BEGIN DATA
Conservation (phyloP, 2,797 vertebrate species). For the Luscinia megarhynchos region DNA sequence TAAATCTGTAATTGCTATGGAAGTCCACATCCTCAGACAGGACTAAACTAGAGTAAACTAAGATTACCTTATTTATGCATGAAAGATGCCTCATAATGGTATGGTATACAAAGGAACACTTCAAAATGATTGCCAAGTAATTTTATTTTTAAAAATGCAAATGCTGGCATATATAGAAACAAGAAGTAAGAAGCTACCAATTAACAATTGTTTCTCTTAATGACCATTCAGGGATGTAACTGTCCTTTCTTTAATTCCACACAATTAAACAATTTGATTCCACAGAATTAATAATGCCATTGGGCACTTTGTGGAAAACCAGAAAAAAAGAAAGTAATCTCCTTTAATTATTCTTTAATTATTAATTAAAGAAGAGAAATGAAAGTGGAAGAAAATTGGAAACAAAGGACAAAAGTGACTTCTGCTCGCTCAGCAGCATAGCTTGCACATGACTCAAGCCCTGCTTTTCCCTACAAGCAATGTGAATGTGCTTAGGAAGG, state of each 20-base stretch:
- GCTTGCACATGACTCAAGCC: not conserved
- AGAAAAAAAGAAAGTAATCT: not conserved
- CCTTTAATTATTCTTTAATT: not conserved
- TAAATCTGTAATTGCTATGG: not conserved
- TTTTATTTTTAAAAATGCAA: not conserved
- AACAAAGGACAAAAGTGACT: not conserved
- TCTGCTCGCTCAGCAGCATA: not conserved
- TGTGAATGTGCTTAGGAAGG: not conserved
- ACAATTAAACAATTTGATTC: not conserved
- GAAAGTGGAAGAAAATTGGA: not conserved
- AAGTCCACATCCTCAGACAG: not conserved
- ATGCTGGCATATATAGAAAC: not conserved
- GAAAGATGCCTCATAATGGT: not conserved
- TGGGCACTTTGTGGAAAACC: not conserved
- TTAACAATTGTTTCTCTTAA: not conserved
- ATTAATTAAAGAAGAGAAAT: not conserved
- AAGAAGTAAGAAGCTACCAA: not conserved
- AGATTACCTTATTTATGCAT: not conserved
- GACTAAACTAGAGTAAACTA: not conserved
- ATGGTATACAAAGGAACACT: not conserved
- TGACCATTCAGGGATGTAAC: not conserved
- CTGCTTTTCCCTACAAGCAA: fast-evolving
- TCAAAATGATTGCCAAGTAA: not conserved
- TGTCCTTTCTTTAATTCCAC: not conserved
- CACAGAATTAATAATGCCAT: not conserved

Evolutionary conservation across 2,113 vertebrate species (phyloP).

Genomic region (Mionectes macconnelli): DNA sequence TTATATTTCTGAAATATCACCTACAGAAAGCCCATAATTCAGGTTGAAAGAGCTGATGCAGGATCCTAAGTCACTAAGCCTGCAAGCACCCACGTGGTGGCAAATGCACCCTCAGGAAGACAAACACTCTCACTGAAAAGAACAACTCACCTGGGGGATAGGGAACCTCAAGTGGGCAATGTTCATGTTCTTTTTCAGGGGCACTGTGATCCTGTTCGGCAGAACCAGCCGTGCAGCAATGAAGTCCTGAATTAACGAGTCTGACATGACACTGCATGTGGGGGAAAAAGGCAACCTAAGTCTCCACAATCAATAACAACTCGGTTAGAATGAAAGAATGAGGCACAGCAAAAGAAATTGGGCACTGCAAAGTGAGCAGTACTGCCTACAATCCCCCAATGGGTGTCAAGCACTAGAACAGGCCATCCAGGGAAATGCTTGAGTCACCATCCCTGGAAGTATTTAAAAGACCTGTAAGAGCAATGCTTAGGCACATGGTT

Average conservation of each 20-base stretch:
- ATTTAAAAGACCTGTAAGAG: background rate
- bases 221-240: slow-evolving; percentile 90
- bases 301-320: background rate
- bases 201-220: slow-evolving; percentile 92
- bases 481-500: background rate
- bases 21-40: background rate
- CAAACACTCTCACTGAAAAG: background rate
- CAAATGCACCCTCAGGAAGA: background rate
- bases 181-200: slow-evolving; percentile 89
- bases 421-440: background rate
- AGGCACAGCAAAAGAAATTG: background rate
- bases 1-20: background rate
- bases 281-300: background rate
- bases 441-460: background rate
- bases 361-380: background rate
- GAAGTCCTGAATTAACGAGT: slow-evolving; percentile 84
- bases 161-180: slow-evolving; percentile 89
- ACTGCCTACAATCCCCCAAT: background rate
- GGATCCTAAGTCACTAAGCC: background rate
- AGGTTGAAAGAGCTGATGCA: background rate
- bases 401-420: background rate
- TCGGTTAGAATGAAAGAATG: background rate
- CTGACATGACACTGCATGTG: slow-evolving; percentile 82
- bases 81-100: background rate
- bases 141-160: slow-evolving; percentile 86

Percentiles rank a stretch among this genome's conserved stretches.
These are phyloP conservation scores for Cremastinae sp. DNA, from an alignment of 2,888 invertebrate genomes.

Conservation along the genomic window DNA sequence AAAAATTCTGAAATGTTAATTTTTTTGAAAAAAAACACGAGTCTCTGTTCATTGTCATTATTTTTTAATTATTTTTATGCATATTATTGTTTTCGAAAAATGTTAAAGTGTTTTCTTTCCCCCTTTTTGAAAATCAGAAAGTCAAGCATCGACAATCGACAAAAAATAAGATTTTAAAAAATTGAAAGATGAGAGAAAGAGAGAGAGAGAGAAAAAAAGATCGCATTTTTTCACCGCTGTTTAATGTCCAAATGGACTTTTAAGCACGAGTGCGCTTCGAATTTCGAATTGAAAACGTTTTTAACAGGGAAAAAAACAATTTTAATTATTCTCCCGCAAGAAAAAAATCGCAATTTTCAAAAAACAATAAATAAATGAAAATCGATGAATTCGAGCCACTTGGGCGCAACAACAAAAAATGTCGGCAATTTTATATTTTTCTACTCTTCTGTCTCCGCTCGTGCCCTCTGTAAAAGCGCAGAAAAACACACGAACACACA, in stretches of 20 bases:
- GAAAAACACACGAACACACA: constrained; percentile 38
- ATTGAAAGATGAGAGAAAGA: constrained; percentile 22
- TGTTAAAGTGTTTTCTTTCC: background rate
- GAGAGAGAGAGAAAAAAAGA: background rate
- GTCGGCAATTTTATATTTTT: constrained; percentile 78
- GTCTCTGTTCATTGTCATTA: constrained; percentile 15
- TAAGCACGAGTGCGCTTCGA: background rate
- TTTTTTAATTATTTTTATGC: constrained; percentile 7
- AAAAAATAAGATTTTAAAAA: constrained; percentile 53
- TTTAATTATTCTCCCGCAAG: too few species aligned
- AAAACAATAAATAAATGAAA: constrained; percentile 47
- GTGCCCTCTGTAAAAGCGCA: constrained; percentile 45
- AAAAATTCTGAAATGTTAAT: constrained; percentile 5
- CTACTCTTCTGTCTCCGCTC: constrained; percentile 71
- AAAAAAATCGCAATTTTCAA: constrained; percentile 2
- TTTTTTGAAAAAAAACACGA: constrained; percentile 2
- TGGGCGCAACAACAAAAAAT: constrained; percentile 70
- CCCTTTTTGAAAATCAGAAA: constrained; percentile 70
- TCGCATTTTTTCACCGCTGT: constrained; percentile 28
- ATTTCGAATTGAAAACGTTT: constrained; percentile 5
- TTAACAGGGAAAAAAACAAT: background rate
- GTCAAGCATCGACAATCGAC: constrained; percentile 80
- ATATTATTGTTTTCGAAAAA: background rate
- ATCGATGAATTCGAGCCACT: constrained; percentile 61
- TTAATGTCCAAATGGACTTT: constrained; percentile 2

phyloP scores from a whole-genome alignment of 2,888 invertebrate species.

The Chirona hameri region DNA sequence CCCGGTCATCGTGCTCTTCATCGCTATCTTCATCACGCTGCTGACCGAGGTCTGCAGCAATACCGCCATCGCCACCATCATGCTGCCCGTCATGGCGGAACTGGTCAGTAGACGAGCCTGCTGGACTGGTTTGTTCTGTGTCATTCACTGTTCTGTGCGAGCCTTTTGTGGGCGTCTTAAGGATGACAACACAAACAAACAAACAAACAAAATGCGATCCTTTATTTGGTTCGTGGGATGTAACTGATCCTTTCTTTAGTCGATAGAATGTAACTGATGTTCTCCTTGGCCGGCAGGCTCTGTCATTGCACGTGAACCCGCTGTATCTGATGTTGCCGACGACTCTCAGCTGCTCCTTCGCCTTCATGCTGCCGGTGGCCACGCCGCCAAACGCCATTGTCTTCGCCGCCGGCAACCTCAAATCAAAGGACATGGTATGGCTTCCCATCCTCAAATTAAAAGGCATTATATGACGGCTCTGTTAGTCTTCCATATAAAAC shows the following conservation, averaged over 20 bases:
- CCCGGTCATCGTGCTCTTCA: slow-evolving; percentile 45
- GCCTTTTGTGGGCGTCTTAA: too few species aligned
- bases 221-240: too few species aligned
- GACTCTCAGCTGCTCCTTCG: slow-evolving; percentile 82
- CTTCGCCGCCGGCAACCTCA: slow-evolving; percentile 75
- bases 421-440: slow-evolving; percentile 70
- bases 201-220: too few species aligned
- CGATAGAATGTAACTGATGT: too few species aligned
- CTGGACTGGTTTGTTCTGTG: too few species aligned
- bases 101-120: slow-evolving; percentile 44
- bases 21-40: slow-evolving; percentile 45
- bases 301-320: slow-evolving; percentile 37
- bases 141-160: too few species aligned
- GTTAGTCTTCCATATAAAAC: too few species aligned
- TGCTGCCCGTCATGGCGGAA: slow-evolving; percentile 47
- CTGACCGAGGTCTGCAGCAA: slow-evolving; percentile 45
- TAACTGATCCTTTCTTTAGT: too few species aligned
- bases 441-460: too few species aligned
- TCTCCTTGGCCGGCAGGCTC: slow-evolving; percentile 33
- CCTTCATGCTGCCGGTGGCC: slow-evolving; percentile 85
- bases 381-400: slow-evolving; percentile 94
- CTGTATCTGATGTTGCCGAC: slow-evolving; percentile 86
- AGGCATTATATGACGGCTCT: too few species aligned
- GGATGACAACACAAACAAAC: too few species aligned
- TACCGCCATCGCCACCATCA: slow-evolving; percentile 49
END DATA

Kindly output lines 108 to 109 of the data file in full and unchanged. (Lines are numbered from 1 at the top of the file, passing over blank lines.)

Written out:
- GGATGACAACACAAACAAAC: too few species aligned
- TACCGCCATCGCCACCATCA: slow-evolving; percentile 49